So, taking Roy’s list, we have 24 breweries, 7 contract-based breweries & 4 brewpubs but for this discussion, I will set aside brewpubs.

For the 24 breweries, how many brands/products do they each have? What is their average lifespan? What styles are they?

If every brewery had 3 beers then we would have 72 different beers from NI breweries, do we have enough taps for them all? –  no, as the majority of the lines are tied**

(**not every bar/restaurant)

Do we have enough shelf space for them? At a push, you could possibly have one of each but the likelihood of having the option of buying one of every single beer available in NI is not practical or sustainable for all parties involved.

Why are you telling me this, what can we do?

As mentioned before, I was driven to find out more about different beers; I jumped in blindfolded and honestly, it was all a bit chaotic and confusing. It wasn’t until I found a few like-minded early adopters that advised me on more useful resources and breweries to seek out in my bid to research beer further.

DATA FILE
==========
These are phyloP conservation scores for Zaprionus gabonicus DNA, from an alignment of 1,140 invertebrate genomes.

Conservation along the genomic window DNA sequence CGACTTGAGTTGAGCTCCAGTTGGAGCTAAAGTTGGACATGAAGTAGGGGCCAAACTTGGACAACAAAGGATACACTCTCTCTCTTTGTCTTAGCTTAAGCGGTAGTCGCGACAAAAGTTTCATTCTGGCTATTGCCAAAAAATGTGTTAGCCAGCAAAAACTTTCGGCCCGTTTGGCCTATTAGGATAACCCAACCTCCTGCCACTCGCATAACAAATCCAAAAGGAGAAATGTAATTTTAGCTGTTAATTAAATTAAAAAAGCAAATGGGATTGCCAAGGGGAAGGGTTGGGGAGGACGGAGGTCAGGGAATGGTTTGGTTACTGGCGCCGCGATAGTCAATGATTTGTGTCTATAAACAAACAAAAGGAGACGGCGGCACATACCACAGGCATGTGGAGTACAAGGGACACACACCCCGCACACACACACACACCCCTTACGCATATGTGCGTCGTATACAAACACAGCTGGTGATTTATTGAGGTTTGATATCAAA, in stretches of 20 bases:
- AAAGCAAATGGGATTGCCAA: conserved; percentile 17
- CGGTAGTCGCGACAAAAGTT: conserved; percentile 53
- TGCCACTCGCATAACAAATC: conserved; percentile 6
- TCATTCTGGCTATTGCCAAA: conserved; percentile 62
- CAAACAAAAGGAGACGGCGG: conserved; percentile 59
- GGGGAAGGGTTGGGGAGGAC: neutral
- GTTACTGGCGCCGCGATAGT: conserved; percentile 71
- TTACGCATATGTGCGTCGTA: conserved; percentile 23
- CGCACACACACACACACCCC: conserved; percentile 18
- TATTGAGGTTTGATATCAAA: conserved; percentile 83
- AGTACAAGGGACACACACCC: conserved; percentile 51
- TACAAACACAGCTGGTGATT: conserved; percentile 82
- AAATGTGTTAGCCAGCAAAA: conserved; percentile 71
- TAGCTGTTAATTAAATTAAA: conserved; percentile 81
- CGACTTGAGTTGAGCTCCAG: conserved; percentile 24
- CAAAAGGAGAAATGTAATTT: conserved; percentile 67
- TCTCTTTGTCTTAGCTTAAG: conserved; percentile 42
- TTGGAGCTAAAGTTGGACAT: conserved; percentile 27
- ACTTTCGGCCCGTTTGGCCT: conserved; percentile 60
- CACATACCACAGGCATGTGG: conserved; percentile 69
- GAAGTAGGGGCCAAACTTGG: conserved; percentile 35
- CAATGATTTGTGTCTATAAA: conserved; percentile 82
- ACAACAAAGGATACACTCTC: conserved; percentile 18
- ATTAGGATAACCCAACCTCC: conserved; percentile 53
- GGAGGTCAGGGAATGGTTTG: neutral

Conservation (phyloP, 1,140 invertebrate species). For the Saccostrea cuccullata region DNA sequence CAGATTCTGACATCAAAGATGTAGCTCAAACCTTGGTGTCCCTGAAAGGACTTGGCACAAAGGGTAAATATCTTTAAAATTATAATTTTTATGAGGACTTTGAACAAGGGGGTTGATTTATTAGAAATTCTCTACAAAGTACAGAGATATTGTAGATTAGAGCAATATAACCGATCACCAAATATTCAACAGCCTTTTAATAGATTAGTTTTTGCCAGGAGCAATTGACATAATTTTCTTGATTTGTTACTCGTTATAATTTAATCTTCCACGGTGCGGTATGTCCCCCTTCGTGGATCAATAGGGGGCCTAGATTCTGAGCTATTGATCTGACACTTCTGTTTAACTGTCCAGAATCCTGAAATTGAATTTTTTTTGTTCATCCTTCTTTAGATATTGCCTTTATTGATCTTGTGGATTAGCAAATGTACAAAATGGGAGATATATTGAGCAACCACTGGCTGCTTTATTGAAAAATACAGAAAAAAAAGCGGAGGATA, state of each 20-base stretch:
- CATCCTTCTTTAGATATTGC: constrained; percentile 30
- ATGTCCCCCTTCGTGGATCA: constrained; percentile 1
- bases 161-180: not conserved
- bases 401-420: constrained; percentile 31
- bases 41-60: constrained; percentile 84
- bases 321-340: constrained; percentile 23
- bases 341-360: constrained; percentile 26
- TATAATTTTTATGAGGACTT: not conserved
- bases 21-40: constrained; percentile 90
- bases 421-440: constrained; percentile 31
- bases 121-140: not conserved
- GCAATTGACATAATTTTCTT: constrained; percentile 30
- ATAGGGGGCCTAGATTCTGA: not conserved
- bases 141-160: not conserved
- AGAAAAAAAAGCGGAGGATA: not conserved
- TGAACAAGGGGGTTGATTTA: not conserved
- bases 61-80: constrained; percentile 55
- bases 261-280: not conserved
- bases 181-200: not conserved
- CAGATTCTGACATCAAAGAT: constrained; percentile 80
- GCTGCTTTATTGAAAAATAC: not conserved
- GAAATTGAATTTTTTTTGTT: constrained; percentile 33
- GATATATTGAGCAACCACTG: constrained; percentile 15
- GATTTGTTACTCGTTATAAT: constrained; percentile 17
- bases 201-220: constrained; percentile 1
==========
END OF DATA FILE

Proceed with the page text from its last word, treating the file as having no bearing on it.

This was dynamic in my own path within the industry, but what about everyone else? How can we show there is much more to beer than what they know?

Well in my eyes it can be simply put down to education, I am a firm believer that knowledge is power and within this arguably restrictive industry we have been besieged by advertising and strangled by corporations for too long.

Education offers us an out and a starting point to move beyond the Macro corporations within beer.  With that in mind I want to make it clear that I am not saying everyone should not drink macro beer - each to their own – rather, I want to give them the option of moving outside the bubble of ‘beer is this!’ or ‘this is all beer has to offer’.

Education is great, but what exactly am I referring to? For me, it’s the key details on the brewing process, the ingredients, highlighting differing styles & their characteristics and what sets the beer apart from a mass-produced lager!

But how can we find this information out?

Consider this very basic overview of the journey that beer may take to get to you: